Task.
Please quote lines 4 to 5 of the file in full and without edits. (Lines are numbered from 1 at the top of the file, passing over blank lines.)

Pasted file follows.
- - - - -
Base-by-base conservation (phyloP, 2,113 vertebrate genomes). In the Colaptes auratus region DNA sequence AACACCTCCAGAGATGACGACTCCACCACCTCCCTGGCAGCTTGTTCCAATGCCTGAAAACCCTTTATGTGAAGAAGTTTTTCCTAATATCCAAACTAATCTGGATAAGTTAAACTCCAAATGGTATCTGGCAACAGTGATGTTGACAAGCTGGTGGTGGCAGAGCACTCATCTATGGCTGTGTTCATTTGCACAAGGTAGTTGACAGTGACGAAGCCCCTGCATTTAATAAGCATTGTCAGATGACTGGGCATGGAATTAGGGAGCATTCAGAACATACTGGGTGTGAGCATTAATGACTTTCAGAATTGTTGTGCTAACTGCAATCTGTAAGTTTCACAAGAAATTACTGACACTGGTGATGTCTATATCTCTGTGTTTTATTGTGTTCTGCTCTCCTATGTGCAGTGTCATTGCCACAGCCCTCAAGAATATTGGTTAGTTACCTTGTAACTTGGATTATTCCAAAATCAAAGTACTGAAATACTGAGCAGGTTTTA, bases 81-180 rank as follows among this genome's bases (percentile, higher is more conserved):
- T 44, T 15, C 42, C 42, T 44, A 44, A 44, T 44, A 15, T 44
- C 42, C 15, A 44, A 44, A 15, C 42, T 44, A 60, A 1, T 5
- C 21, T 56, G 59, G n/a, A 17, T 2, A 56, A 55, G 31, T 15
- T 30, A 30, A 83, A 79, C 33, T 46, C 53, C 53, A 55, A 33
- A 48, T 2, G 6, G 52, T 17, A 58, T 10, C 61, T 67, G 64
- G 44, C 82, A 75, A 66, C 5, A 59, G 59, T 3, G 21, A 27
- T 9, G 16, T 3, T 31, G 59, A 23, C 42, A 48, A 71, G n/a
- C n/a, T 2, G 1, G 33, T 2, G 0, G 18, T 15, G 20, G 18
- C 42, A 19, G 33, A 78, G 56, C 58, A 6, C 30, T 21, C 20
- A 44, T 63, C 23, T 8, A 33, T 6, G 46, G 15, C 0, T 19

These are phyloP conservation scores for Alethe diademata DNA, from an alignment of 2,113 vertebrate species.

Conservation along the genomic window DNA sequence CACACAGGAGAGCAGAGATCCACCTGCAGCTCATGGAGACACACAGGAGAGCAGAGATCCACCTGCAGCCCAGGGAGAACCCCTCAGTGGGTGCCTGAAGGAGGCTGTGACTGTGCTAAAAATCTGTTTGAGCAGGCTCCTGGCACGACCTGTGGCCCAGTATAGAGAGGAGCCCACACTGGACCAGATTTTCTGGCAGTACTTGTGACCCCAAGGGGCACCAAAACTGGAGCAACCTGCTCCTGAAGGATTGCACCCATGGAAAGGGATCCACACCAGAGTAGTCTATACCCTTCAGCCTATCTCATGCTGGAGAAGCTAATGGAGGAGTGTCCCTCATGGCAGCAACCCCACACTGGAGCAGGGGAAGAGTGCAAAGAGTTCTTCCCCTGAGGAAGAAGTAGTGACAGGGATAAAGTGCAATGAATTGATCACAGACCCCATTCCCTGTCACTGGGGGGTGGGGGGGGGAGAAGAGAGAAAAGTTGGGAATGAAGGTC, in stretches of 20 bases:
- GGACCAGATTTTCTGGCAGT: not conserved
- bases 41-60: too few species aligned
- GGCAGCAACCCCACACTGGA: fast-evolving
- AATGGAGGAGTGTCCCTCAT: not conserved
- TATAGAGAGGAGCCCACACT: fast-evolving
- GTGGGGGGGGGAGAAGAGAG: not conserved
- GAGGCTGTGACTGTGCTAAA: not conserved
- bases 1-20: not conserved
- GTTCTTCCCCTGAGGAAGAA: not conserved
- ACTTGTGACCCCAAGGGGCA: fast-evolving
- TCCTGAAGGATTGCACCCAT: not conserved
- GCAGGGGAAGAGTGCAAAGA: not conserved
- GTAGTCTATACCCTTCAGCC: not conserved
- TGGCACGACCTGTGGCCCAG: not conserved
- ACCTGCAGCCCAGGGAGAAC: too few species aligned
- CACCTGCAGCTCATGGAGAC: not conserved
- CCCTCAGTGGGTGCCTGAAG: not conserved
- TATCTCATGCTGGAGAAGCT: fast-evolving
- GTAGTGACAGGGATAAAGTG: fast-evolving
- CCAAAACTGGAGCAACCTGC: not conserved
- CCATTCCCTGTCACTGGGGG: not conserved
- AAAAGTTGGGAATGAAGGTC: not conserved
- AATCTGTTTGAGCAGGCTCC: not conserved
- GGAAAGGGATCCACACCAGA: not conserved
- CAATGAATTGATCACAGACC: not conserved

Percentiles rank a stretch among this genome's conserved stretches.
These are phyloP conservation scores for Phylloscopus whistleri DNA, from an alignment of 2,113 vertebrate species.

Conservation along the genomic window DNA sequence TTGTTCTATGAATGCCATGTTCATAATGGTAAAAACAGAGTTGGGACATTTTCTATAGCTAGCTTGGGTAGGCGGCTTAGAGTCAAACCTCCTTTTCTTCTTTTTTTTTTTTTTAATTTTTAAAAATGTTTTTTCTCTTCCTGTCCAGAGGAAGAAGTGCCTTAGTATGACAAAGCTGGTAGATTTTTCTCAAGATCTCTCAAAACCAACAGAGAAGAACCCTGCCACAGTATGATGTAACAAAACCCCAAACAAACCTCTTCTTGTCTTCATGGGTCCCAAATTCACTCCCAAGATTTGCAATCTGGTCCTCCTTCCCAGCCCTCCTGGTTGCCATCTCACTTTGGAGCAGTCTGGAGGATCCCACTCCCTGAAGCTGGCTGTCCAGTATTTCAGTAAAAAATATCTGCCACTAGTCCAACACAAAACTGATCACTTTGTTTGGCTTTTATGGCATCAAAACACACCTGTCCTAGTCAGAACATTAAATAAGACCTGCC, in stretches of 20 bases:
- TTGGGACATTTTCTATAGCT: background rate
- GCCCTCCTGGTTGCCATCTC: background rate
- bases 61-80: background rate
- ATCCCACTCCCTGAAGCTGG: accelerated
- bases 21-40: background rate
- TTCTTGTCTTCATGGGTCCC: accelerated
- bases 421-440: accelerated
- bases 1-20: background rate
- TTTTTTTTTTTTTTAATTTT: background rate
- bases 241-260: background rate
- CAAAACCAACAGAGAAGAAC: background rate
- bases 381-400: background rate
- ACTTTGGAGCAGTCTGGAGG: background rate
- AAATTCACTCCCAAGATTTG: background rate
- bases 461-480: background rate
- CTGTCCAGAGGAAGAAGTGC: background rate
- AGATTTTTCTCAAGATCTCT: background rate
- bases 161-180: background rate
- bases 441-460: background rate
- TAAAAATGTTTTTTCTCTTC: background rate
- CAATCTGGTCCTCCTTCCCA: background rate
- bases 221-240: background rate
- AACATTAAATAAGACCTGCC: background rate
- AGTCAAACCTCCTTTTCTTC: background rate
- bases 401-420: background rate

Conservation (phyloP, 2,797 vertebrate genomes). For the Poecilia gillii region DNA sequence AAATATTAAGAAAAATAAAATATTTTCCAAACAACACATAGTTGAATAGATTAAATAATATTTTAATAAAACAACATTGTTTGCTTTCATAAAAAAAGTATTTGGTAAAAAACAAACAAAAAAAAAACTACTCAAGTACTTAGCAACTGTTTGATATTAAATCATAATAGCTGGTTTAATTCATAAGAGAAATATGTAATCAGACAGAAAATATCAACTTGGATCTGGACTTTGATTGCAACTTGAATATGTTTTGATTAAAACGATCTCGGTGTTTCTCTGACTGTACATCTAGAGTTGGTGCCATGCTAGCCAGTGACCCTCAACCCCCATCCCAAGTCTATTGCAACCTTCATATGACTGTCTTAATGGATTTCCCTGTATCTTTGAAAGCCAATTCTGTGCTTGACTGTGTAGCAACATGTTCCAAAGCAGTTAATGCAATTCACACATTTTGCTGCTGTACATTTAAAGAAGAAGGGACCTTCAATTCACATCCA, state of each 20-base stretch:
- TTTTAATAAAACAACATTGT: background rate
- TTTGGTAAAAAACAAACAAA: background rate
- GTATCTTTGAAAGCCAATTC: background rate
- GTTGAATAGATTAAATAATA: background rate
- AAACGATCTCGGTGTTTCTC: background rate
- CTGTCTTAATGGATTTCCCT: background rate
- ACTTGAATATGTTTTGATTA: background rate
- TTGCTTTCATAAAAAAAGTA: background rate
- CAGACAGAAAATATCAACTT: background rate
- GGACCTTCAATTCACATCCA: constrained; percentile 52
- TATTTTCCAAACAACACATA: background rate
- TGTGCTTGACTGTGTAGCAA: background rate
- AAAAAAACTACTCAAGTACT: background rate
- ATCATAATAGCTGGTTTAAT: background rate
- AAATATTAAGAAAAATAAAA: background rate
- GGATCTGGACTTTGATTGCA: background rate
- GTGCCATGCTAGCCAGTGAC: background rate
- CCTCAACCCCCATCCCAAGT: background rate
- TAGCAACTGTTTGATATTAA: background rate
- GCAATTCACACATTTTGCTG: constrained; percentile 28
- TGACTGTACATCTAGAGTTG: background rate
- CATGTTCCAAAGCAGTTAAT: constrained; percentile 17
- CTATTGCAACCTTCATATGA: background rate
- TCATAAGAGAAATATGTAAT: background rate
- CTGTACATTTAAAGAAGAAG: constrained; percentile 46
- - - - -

- C 21, T 56, G 59, G n/a, A 17, T 2, A 56, A 55, G 31, T 15
- T 30, A 30, A 83, A 79, C 33, T 46, C 53, C 53, A 55, A 33